Based on these observed cases, we know that a person can have multiple DNA. But does the existence of chimeras refute the idea that the developing baby is a unique individual distinct from the mother? I don’t think so. After all, when a patient receives an organ transplant, the donated organ will have the donor’s DNA rather than that of the recipient; but nobody considers the donor and recipient to be part of the same body. Furthermore, even though the person may have 2 sets of DNA in their body, the transplanted organ is only one organ, and cannot become anything more. A zygote, on the other hand, is capable of developing into a mature human, and is, in fact, directing much of the pregnancy. The case of cells passing between twins in utero, as in the 1953 English case, is really no different than the case of organ donation between adults. The case of fused zygotes is more extreme in that all of the “donor” has been passed to the recipient, but the concept of a donor providing some portion of a recipient’s organs still applies. Because the transfer of genetic information occurs at such an early stage, it’s impossible to know which organs formed from donor and which from recipient without some kind of comprehensive test that is not practical at this point, but it’s important to remember that neither zygote had the same DNA as the mother, so the resulting chimera is still not part of the mother’s body no matter how you look at it. As far as fetal microchimerism, we are only talking about a few individual cells from a genetically unique human (i.e. the baby) passing through the barrier that normally separates the baby’s blood from the mother’s, and residing in the body of another genetically unique human (i.e. the mother). The fact that a few of the baby’s cells migrate into the mother’s body (and vice versa) no more make the baby part of her body than an organ donor’s cells inside a recipient’s body makes the donor part of the recipient.

Does the chimeric objection succeed? No. Even with individual persons not necessarily being limited to only one DNA in their body, the baby is at all stages of development a separate, self-contained organism temporarily residing in the mother for nourishment and protective environment, and not a “part” of her that just has different DNA. All cases of chimerism, both natural and artificially induced, come about from the involvement to one degree or another of a second, genetically distinct organism. The different DNA confirms this and actually bolsters our understanding of a baby as a genetically unique individual from conception.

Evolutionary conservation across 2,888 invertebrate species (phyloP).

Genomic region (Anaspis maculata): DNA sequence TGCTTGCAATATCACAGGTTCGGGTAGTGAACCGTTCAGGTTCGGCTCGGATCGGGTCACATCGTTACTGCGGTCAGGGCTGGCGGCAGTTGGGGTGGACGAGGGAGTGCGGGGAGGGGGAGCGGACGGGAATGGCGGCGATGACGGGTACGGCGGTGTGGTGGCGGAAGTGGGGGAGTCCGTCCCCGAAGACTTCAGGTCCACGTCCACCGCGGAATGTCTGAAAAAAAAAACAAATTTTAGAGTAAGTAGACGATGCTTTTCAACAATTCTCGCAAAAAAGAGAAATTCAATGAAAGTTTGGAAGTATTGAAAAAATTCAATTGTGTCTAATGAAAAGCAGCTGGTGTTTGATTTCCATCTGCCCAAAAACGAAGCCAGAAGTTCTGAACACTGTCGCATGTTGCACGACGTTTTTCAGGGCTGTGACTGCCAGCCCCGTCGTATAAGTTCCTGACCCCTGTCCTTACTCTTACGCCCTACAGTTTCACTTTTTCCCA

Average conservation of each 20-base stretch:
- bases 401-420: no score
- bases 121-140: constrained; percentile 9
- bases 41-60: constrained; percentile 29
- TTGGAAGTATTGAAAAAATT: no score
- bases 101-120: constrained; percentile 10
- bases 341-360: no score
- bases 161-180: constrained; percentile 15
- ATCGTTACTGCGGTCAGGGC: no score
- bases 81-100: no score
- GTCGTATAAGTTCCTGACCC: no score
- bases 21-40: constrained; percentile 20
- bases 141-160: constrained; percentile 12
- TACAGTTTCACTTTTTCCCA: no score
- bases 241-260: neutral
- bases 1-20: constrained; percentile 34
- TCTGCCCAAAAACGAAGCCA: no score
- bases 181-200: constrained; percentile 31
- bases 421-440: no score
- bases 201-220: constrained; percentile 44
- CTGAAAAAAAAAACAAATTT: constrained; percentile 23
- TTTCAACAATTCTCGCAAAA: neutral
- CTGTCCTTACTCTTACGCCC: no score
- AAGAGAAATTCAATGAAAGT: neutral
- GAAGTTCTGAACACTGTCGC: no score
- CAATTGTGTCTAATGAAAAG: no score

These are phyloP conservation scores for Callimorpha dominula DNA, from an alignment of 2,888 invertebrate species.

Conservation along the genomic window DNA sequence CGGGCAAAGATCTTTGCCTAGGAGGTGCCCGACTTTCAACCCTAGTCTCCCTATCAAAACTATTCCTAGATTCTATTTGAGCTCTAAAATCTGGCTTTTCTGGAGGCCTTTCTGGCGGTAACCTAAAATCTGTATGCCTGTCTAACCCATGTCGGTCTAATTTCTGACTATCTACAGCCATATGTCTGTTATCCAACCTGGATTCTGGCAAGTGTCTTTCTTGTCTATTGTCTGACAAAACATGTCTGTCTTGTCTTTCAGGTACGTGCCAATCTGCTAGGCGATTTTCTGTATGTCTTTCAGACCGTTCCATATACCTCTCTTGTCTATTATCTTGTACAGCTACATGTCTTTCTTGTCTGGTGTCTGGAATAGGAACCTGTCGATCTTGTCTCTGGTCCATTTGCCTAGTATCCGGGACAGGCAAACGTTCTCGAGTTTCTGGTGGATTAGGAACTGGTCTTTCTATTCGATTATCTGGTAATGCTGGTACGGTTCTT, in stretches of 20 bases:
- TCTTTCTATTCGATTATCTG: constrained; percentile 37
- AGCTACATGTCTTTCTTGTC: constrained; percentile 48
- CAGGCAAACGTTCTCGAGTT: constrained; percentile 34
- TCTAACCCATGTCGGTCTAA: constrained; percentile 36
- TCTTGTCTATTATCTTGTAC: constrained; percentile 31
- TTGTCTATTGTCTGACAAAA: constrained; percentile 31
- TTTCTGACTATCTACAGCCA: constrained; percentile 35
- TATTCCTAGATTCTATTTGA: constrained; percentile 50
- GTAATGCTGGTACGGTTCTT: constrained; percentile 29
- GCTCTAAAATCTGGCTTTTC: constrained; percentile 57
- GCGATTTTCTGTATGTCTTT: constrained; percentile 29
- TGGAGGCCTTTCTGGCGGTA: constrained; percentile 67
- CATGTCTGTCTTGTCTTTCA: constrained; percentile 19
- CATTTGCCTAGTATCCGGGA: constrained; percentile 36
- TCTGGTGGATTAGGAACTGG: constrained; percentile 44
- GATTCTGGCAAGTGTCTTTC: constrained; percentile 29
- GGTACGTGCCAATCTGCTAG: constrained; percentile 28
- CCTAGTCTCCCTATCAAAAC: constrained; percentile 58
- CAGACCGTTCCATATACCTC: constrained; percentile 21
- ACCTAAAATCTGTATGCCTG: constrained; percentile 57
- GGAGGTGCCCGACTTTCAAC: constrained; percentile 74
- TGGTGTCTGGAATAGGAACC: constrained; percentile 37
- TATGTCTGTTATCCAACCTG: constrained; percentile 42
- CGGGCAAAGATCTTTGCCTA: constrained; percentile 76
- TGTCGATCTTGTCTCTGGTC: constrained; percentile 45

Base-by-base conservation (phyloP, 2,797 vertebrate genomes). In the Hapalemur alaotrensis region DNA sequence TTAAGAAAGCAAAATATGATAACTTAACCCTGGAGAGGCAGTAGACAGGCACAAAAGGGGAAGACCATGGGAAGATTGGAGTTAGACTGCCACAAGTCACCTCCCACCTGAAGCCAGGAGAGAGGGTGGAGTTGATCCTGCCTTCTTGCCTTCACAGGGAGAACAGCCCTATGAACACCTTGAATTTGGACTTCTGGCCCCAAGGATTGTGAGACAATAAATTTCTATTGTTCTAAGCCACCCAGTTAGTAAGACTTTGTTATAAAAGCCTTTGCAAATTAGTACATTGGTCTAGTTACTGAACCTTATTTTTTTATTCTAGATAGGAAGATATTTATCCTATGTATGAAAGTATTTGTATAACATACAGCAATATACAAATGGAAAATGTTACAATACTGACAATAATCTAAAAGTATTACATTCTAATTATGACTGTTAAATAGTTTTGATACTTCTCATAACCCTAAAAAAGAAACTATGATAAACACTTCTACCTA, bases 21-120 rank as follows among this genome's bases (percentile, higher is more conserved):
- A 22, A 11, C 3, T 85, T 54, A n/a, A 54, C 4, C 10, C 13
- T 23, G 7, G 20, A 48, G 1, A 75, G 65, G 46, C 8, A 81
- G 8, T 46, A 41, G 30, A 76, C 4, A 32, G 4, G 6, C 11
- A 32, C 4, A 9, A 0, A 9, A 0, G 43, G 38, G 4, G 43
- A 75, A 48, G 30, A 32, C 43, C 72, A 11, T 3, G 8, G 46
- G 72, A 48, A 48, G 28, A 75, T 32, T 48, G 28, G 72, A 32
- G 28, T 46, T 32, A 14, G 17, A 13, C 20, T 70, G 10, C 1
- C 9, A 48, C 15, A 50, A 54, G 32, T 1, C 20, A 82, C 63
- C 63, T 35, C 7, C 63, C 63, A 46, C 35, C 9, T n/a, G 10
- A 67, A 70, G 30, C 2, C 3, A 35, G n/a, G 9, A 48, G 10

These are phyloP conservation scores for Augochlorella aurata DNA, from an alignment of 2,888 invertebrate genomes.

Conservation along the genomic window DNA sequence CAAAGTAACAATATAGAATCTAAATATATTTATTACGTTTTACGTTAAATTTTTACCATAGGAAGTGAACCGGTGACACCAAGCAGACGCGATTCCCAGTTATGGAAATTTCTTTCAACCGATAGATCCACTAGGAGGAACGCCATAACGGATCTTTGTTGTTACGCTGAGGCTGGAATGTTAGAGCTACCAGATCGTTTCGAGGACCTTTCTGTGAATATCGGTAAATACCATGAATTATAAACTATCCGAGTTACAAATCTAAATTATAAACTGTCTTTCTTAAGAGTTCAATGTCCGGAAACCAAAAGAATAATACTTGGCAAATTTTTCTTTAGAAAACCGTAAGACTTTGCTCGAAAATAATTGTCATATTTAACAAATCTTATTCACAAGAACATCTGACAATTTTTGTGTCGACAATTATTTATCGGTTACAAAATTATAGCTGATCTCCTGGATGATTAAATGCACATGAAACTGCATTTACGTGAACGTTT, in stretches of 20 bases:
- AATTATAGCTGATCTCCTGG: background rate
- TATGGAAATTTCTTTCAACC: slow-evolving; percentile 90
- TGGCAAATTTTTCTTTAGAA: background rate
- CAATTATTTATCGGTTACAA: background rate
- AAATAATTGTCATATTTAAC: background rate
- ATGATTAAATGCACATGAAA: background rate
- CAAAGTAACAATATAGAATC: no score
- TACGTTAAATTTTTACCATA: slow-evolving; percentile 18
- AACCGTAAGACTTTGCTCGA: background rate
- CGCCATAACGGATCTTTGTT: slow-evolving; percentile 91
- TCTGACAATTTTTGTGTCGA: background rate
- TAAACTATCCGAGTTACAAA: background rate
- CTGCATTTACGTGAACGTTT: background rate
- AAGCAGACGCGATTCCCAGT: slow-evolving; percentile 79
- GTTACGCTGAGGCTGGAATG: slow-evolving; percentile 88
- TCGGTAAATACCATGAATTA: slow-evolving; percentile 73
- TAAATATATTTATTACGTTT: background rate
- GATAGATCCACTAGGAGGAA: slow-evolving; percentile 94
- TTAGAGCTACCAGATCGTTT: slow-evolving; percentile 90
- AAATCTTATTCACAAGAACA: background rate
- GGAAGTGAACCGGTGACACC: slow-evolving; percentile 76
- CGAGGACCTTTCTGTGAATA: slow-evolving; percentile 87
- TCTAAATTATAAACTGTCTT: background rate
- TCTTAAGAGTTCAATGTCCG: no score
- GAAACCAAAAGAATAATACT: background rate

Further reading: “The Human Chimera: Legal Problems Arising From Individuals with Multiple Types of DNA“, by Robert Russell Granzen, Seton Hall Law School, 2014, was a thorough and interesting read on the matter.

On Turning Arguments into Discussions

“Endless Debate”, by Norman Rockwell

I had an interesting discussion with several people on Twitter last week regarding the topic of abortion,  and came away with a few observations I’d like to share today.

  • The danger of echo chambers. This discussion took place on the Twitter feed of an abortionist who proudly performs late-term abortions. It became quickly apparent that the feed was basically an echo chamber for those who agreed with her to reinforce each other’s beliefs in the rightness of their cause. There is a time and place for mutual encouragement and support, but like a closed-off room grown stagnant, our minds atrophy when isolated from opposing views. For even exposure to mistaken views or outright malicious falsehoods can still benefit us by forcing us to think through what we believe, why we believe it, and, ultimately, if our reasons are adequately justified. As the apostle Paul said, “Examine everything carefully; hold fast to that which is good” [1Th 5:21]. Being in an echo chamber had led several of her followers to fall for some very bad arguments. On the other hand, as a Christian, I have access to the only transcendent source of truth – God – in the forms of His written word, the Bible, and the guidance of His Holy Spirit. What a blessing! And getting support and encouragement from fellow believers drawing from that deep well of truth is a great thing. But that can turn into an unhealthy echo chamber for a Christian when it a) ends up only encouraging in spite of error that really needs correcting, or b) leads to being disconnected from the world Jesus has commissioned us to be ambassadors to [2Cor 5:20]. As an example, an American who never learned about Chinese culture would likely not be an effective ambassador to China. He would need to both represent his own country well and understand his host country enough to communicate with them clearly. Similarly, we are called to be “in the world, but not of the world” [Jn 17:14-18]. The Christian must be different, but who will ever know Christ made a difference in our lives if we stay isolated in a little Christian bubble [Mt 5:14-16]? So we need to be willing to engage with opposing views, but always with gentleness and respect [1Pe 3:15], speaking the truth in love [Eph 4:15].